European design boss Mamoru Aoki says that the production 429bhp SUV wonâ€™t deviate much from the incredible IMx concept
Nissanâ€™s European design boss has said that the companyâ€™s upcoming electric SUV will be the â€œbreakthrough modelâ€ that will take battery-electric vehicles to full mainstream status.
Featuring a claimed 380-mile range on a single charge and a twin-motor, four-wheel-drive system offering 429bhp and 516lb ft of torque, the IMx concept debuted at the 2017Â Tokyo motor show.
â€œThe IMx is not just a concept car,â€ Nissan Design Europe boss Mamoru Aoki said at Nissanâ€™s Paddington, London-based design centre which he has been running for the last few months. â€œIn a few years, it will appear [in production].
â€œOf course, we have the newÂ Leaf, but I think the [production version of the]Â IMx conceptÂ will become a breakthrough model.â€
Aoki told us that the Imxâ€™s exterior look clearly indicates Nissanâ€™s next-generation design direction. â€œThe exterior is very Japanese in its details, expressive but with purity and an expensive feelingâ€¦ The IMx does not have a masculine look or a heavy appearance. It has a light feel and sheer surfaces.â€
Referring to the IMxâ€™s distinctive interior trim, formed of alternating wood and translucent plastic laminates that can be illuminated from behind, Aoki said that the overall cabin concept reflects Japanese architecture and interior cues, in that traditional Japanese houses are very small and some rooms have to be put to more than one use.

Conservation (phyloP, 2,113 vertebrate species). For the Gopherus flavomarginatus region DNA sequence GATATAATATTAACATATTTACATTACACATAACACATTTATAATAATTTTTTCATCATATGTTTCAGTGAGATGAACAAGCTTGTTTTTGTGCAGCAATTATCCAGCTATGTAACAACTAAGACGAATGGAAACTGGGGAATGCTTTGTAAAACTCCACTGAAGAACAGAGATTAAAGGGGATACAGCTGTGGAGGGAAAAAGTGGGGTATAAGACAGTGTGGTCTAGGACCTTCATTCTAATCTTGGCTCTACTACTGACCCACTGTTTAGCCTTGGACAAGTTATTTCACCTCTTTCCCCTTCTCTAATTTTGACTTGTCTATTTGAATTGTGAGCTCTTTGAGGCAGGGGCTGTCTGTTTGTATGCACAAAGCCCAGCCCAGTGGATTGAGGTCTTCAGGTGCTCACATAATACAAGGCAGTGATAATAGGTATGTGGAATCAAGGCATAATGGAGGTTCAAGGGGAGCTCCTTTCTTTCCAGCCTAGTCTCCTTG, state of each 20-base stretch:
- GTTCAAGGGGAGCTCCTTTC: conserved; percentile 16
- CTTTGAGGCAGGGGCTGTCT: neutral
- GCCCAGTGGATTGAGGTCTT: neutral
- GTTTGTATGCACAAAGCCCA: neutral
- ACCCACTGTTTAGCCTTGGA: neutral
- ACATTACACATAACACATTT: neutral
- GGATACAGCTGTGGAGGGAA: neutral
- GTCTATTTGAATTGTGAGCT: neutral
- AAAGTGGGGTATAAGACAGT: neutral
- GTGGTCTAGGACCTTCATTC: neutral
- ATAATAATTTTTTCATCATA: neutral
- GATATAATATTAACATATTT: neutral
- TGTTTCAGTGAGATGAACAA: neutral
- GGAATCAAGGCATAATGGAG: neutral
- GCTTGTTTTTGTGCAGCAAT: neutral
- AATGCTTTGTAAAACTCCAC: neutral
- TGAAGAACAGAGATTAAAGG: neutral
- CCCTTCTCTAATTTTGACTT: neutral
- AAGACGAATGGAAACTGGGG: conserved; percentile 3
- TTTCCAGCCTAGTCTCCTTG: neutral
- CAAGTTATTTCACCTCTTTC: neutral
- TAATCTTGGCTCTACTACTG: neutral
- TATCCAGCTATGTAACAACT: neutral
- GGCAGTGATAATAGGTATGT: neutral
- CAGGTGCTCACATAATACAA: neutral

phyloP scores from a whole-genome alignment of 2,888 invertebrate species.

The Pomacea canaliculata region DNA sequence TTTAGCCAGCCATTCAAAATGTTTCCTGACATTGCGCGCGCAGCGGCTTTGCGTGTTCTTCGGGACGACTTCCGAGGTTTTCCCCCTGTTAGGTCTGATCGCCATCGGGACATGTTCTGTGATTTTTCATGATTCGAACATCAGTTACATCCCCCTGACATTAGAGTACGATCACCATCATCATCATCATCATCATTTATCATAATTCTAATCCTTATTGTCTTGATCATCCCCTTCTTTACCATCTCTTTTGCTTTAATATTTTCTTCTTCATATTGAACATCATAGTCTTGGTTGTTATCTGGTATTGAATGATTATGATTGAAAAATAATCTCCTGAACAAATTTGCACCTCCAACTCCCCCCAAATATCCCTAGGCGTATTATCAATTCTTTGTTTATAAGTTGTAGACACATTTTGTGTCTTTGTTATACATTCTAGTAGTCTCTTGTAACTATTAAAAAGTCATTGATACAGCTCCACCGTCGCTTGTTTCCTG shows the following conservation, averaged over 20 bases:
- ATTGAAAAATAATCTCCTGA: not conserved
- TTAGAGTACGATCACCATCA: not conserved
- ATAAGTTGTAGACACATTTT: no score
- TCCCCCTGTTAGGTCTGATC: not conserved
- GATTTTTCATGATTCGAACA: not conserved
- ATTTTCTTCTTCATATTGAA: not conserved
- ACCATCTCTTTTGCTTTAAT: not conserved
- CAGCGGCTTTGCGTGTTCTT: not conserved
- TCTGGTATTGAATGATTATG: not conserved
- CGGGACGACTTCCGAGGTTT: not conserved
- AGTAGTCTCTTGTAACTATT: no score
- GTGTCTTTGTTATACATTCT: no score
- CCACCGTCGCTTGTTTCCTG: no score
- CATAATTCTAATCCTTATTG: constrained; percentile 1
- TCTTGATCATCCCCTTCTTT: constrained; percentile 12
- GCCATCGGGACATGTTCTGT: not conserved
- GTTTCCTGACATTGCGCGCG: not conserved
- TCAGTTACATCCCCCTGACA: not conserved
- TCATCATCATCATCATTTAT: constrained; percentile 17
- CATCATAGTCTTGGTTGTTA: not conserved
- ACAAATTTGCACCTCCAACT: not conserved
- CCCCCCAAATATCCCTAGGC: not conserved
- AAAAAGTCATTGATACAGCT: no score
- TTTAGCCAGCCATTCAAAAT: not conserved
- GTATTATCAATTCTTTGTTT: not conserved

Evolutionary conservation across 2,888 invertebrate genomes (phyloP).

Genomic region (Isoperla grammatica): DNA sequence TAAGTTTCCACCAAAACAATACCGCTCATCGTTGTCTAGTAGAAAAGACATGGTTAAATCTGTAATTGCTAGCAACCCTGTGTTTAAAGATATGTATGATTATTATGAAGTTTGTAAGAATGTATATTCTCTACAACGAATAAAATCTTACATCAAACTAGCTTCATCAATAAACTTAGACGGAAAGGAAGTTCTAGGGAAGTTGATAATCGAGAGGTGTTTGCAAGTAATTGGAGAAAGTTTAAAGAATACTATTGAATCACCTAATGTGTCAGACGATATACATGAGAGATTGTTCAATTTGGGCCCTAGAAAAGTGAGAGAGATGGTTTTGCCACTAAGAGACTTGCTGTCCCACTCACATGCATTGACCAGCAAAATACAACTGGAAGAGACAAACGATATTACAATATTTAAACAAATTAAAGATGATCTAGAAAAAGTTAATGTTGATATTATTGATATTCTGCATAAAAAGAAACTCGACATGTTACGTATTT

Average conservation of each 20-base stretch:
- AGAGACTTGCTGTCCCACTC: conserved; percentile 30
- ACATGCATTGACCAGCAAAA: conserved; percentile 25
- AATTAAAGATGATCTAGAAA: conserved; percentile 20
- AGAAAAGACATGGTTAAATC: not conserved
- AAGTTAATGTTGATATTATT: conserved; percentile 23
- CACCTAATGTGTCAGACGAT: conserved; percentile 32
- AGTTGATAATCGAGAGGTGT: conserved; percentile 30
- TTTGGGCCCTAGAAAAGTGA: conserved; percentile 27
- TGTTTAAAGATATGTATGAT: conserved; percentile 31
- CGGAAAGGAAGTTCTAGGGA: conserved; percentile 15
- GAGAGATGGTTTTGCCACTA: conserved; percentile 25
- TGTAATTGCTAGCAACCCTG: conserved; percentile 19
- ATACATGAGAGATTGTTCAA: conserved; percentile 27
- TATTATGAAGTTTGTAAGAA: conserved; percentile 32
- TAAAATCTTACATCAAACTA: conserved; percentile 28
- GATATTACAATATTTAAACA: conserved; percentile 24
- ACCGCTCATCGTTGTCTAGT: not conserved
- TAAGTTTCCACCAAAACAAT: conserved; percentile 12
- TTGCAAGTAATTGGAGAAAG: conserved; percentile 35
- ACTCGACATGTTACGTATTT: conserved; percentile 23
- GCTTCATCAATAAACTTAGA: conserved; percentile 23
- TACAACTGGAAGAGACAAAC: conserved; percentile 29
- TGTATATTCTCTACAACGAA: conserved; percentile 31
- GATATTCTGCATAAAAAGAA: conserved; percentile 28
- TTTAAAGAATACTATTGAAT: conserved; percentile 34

â€œThe interior is notably bigger than with a conventional vehicle,â€ he said. â€œThereâ€™s much more usable space, thanks to the totally flat floor allowed by the [underfloor] battery pack. The dashboard is also pushed right back [towards the windscreen] because the HVAC [heating, ventilation and air-con] unit is under the bonnet.â€
The IMx will also feature the next-gen version of Nissanâ€™s autonomous ProPilot technology.
Nissan will be hoping that the production version of the IMx will have the same sort of sector-defining impact as the firstÂ QashqaiÂ crossover did on its launch in 2007. The underlying idea of the new breed of Nissans is to bring them closer to the companyâ€™s Japanese roots.
Some analysts believe that SUV/crossover sales could account for more than one-third of all European car sales by 2020.
Aoki has been with Nissan since 1989. He oversaw the design of three Infiniti cars, as well as the first 350Z.
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